The active following of CIS benchmarks is a great indicator if a system administrator has put in their due diligence to ensure that services on one’s infrastructure have been sealed as much as possible.
When using AWS, the RDS service allows for many different SQL engines, including Oracle’s MySQL. People often assume that they are being provided with something pre-vetted, i.e. having good default configurations. In this case, they would assume that, by default, if selecting a production database configuration in RDS, that the instance would be shipped with most benchmark recommendations.
As you can already guess from this lengthy introduction, this is not the case. Here are some of the things you need to consider and possibly fix before using the RDS instance as is:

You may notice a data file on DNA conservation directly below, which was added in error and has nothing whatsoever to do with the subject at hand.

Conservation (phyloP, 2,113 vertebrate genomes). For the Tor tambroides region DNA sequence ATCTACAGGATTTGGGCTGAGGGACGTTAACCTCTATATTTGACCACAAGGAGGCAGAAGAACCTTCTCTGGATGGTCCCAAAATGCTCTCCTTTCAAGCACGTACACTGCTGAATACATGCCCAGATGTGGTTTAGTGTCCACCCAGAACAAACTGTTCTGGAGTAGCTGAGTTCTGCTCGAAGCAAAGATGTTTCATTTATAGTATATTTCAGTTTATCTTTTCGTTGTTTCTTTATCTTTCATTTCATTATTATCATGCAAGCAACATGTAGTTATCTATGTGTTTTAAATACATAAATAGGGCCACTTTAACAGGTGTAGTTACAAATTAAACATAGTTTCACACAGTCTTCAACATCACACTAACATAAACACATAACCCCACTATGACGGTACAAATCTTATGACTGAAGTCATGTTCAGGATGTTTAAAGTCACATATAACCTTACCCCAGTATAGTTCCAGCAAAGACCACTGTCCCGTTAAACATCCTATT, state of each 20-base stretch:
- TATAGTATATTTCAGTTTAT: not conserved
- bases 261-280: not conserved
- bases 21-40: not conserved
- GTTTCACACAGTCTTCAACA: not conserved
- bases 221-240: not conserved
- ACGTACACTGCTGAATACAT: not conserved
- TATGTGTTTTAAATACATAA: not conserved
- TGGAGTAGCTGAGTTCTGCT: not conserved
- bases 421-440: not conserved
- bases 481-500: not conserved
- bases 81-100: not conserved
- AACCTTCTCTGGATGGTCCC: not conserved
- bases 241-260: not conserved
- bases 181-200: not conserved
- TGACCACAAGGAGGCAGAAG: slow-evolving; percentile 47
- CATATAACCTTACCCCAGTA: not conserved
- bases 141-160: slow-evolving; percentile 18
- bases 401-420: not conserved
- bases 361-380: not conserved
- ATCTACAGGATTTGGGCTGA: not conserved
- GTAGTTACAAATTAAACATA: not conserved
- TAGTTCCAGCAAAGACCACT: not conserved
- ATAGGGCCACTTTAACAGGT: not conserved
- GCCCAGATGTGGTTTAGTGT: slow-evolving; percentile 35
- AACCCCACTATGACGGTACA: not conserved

There are some safeguards in place that ensure the stability of the engine, as well as your data. These safeguards are specified in the system variable sql_mode, which is a space separated list of parameters. The MySQL default is
ONLY_FULL_GROUP_BY STRICT_TRANS_TABLES NO_ZERO_IN_DATE NO_ZERO_DATE ERROR_FOR_DIVISION_BY_ZERO NO_AUTO_CREATE_USER NO_ENGINE_SUBSTITUTION
When spinning up an instance in AWS, you see that there is only one parameter set, namely NO_ENGINE_SUBSTITUTION.
CIS benchmarks recommend at least STRICT_ALL_TABLES and NO_AUTO_CREATE_USER. Additionally, we would also recommend ERROR_FOR_DIVISION_BY_ZERO, since otherwise, your data may contain unexpected null entries where a division by zero happened instead of failing. This leads to unclean data.
It is important to have password policies in place. Retention and password strength are two of the most important fields. If the developers set passwords on the instances, there should be policies enforced. This is accomplished by the password validation plugin.